Ellen Stahl recently joined the Alumni Association team to pilot a career guidance program for experienced alumni who are exploring the next steps in their career paths. She answered three Slice of MIT questions about MIT alumni’s unique challenges in the workforce.
What is the MIT “smart bubble”?
Students are at the top of their game when they come to MIT. They’ve been the highest achievers in high school, and whether they like it or not, they are labeled the “the smart ones.” When they get to MIT, they quickly realize that everyone is smart—they have entered the so-called smart bubble. This carries a number of challenges. When everyone around you is equally smart, your sense of self is diluted, your confidence is challenged, and it often takes time and resilience to recalibrate.
How can the “smart bubble” hinder an MIT grad entering the workforce or trying to change careers?
Before graduating from MIT, a surprising number of soon-to-be grads don’t feel that they are worthy or hire-able. They really don’t realize how truly marketable they are. That lack of confidence is a symptom of the smart bubble that might continue further than one might expect.
I have been talking to alums 10, 20, even 30 years out, and many are still affected by it. Alums are doing great things—making impressive discoveries, publishing books, inventing new technologies—but I still think they struggle with this slight tinge of impostor syndrome created, in part, by the smart bubble.
I have seen the smart bubble reemerge when alumni are faced with networking. Alums interested in exploring a career transition from one field to another are wise to network and build relationships with those in their new area of interest. However, in their current jobs, many are the experts at what they do. The networking process can make them feel vulnerable, because for a new field, they don’t have all the answers, and this may re-ignite those smart bubble insecurities. This can be an obstacle when asking for help.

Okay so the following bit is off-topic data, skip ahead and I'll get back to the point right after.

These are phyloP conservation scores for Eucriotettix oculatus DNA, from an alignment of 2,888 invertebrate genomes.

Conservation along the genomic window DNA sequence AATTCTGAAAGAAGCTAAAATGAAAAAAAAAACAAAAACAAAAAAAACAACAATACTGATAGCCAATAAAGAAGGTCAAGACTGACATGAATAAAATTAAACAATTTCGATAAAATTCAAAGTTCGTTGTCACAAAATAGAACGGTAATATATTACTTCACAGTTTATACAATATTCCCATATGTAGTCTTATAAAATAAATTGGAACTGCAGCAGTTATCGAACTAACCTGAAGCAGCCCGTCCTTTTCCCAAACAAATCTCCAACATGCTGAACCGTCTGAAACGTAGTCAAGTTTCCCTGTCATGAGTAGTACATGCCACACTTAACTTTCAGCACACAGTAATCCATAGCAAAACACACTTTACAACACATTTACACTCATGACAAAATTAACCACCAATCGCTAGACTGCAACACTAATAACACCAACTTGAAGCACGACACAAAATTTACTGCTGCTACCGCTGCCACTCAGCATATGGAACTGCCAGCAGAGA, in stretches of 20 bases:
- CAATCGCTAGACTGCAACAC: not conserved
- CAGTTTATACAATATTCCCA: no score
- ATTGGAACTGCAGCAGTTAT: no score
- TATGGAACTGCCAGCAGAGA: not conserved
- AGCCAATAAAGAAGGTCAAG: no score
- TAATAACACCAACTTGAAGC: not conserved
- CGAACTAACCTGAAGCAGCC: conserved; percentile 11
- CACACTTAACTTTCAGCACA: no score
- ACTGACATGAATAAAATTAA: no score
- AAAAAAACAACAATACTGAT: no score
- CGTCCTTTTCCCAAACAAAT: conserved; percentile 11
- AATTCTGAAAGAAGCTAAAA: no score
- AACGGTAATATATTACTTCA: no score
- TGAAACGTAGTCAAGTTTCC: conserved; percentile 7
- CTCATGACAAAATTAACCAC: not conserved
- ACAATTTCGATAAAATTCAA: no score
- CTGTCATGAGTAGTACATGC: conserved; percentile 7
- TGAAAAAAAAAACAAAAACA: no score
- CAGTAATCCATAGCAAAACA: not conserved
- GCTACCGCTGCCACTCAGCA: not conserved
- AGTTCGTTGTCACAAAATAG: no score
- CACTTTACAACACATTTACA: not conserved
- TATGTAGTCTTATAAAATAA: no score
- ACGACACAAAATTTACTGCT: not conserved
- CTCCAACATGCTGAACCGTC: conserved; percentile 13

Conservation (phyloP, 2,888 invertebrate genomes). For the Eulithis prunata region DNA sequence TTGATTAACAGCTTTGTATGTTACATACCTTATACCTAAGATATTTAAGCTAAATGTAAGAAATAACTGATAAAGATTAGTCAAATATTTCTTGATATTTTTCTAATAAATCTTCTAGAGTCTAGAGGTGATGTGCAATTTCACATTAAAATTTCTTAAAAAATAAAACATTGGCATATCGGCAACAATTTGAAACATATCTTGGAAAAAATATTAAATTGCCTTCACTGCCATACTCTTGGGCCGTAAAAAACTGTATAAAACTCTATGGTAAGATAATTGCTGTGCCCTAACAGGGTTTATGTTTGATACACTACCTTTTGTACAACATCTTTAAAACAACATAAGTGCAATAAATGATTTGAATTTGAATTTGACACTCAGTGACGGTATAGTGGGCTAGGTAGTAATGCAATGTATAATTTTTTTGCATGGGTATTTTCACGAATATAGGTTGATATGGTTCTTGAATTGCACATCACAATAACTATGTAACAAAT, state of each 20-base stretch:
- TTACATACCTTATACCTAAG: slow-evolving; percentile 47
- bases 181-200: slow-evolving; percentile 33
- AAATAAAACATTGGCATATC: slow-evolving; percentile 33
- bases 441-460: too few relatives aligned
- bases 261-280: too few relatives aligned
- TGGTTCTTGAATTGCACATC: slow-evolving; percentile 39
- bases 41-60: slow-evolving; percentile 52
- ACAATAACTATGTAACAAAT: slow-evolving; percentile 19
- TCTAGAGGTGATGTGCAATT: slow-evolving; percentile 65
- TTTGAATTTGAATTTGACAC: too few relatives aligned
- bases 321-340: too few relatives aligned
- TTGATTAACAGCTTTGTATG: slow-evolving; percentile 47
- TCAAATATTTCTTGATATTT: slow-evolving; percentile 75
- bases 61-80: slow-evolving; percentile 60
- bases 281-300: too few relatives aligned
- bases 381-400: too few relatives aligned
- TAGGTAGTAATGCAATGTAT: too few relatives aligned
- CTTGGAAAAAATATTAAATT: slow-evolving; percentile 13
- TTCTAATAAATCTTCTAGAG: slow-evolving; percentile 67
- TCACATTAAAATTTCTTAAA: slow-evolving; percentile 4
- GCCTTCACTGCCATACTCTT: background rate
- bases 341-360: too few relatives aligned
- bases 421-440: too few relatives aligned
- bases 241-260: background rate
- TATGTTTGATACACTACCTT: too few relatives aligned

What shapes does reflection take, and how crucial is it to reflect during different points in your career path?
Everyone has their own personal code. When you figure out how to unlock yours, it gives you an enormous amount of information to determine what that ideal career is that will never feel like work.
That’s where reflection comes in. It’s an opportunity to take a pause and look back at your experiences and recall what provided fulfillment or disappointment or motivation. Working with a career counselor can help you get a clear picture of your career preferences, your innate aptitudes, and your existing skills and interests.
Reflection also gives you the permission to follow your own bliss on some level. Where do you want to make your impact? What expertise have you gained thus far that you’d like to bring to a new arena?
Donald Super, a pioneer in career development, argues in his Life-Span theory that people are constantly growing and changing, and being shaped and reshaped by their experiences. Reflection will only set you up for a higher level of satisfaction going forward in your career. In your career timeline, when you take the time to reflect, your career benefits will only grow exponentially.
Learn more about the new career guidance program. Alumni can also connect with employers through MIT’s Alumni Association LinkedIn group and Online Alumni Directory (OAD), research the employer database using MIT’s Career Bridge, sign up for a mentor with the Alumni Institute Career Assistance Network (ICAN), and gain career tips and resources from the Global Education & Career Development (GECD) website containing a series of workshops and webinars on everything from resume writing to LinkedIn.